Just a Midwestern Girl

One of the things I love best about being female is being privileged to know so many fabulous women.  There is something about the women of the Midwest that is real. The kind of “real” which is imbued with sincerity,  caring, strength, humor, and the pursuit of fun.

They speak their minds. Some women do so bluntly in a “take no prisoners” way, but most will tell you what they think in a thoughtfully worded statement trying to help but not wound the recipient. That is the caring part of the equation.

Caring enough to bring food to an ailing neighbor IMG_8753or shoveling the sidewalk for another is a commonplace occurrence. These women are caring enough to volunteer to help out at church and school events without griping about it. They don’t think twice about helping because the culture they grew up in incorporates the ethos of good works and citizenship into daily life.

Women who get up at the crack of dawn to help milk cows before making breakfast, sending the kids off to school and heading to their “day” jobs.  After work, they work on the evening meal, head back to the barn to milk cows once again, and then drop into bed after the homework is done and the kids are bathed. A strength of body and spirit enable these women to do this day in and day out–not Monday-Friday, but 365 days a year.  Dairy farming is not for the idle.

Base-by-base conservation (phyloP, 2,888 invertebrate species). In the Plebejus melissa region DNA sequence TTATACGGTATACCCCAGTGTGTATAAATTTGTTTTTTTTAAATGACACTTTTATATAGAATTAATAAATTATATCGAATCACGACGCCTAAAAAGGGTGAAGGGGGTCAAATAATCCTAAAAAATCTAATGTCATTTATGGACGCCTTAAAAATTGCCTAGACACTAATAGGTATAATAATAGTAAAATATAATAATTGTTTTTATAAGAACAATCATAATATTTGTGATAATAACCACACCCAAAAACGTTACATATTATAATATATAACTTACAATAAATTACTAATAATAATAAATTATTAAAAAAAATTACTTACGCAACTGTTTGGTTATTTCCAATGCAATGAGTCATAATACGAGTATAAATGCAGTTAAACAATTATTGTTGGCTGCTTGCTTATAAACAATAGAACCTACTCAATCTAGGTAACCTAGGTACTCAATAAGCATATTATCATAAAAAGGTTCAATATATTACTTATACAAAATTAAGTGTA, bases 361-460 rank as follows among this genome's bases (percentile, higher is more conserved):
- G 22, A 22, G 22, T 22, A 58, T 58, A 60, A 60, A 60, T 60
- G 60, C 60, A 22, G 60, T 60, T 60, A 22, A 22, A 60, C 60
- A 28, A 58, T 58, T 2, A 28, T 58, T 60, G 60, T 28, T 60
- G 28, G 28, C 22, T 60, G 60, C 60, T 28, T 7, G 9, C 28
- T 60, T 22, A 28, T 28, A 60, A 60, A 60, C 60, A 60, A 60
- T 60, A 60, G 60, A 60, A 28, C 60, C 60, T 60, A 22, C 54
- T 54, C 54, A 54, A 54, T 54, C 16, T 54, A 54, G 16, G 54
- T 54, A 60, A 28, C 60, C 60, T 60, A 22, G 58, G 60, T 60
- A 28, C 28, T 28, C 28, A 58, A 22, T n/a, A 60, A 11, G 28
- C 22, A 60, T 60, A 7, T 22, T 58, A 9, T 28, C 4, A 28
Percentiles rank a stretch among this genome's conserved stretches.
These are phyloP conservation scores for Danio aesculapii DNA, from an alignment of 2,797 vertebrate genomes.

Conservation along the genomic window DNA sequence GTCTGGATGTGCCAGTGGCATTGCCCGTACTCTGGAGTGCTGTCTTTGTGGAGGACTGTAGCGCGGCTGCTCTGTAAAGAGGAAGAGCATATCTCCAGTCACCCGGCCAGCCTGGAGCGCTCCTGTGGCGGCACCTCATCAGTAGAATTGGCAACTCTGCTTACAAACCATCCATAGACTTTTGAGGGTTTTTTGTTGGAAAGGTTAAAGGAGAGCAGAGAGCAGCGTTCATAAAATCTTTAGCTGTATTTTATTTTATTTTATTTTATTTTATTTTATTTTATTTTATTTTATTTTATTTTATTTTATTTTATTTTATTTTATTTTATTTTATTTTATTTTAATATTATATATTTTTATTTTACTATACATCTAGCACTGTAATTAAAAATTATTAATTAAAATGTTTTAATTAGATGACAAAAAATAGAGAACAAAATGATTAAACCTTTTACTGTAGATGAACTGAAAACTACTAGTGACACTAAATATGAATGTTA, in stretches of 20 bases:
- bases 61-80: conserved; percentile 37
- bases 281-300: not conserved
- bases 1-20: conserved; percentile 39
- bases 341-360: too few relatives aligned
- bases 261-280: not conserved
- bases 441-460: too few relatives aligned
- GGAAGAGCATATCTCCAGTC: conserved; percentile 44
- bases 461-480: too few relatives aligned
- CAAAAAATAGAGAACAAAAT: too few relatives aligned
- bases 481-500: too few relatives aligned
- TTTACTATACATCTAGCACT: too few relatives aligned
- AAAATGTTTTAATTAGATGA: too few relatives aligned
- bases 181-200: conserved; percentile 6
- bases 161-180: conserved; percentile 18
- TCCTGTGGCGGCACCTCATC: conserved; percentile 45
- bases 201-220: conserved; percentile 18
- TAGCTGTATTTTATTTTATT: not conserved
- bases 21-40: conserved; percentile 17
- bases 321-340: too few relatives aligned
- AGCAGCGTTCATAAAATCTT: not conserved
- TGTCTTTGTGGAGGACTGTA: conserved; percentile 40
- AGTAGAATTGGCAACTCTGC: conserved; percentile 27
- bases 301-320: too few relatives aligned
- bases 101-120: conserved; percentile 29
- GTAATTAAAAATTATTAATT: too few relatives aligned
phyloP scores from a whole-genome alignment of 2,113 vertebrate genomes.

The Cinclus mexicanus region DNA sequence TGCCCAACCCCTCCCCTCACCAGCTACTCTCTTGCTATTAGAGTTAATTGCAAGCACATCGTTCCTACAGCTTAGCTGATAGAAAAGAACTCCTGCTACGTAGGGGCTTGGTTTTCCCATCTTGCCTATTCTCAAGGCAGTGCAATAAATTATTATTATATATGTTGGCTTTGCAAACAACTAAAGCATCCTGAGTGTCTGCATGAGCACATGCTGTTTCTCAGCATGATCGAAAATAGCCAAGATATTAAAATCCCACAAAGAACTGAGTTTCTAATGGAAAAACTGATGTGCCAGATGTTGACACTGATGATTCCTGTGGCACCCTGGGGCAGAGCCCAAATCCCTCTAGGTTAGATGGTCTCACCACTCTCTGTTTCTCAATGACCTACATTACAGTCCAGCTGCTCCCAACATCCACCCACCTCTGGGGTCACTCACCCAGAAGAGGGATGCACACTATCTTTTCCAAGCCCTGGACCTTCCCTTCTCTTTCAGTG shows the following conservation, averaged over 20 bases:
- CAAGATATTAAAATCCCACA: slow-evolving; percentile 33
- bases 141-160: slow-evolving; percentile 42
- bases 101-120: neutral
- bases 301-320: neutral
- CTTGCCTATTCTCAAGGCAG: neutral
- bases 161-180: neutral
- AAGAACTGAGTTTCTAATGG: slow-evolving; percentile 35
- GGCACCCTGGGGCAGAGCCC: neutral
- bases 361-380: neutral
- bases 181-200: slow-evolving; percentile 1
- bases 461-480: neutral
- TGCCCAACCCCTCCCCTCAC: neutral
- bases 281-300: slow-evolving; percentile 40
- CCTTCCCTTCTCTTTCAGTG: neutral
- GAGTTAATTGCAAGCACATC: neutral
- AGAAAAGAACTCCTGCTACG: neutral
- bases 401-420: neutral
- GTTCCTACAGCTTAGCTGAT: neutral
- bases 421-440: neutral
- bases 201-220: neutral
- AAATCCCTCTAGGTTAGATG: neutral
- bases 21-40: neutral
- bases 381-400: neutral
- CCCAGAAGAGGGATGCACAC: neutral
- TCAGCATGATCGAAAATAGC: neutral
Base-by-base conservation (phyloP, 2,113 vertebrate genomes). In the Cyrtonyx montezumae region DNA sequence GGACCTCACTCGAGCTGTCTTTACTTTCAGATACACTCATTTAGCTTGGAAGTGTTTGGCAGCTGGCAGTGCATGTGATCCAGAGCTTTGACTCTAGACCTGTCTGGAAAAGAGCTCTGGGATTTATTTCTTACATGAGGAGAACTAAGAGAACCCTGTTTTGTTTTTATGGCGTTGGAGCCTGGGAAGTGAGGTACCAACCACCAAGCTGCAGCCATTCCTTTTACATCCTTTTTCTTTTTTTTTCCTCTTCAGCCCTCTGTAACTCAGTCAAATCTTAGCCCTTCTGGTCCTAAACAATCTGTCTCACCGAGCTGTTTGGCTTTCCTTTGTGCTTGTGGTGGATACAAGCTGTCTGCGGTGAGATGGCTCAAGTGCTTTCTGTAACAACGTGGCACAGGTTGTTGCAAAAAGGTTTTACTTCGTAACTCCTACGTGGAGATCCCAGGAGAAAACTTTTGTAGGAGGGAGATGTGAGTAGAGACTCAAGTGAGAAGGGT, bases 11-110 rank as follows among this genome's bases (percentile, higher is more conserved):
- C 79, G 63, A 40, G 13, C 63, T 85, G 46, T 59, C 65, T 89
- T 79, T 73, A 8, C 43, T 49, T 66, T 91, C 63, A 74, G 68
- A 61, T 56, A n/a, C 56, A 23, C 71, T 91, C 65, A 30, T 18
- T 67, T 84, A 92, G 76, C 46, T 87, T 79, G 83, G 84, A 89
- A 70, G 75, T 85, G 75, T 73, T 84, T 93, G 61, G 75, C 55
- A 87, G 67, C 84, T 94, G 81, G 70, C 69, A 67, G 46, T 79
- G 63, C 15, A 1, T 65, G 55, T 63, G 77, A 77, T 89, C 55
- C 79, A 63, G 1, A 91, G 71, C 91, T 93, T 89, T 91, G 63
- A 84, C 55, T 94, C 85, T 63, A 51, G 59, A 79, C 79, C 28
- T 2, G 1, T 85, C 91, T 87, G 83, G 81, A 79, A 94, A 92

The strength of dealing with hard work when the rewards aren’t designer clothing, fancy vacations or luxury cars. For many women in the middle of the country, our rewards are evidenced in having a roof over our heads, bills paid (but not paid off), and food on the table. Our lives are simple, but money can’t buy the luxuries our world offers.  Natural beauty, a sense of community and a focus on family are a few of our rewards.

D2B8A3FA-1AFB-49E1-BAF2-C9A424F42BE4We don’t need to get overly raucous or lewd to laugh and have a good time. A weekend of camping and/or a concert are some of my favorite outings.  We aren’t perfect, but when we aren’t our friends are there to keep us safe.

I was born in New York City, but the majority of my youth was spent in the Midwest.  I’m just a Midwestern girl, and I’m darn proud of it!

Check out the #OneMillionProject blog post by Raymond St. Elmo entitled On the Borderlands of Fantasy.  It’s a great read by a writer whose humor and storytelling I truly enjoy!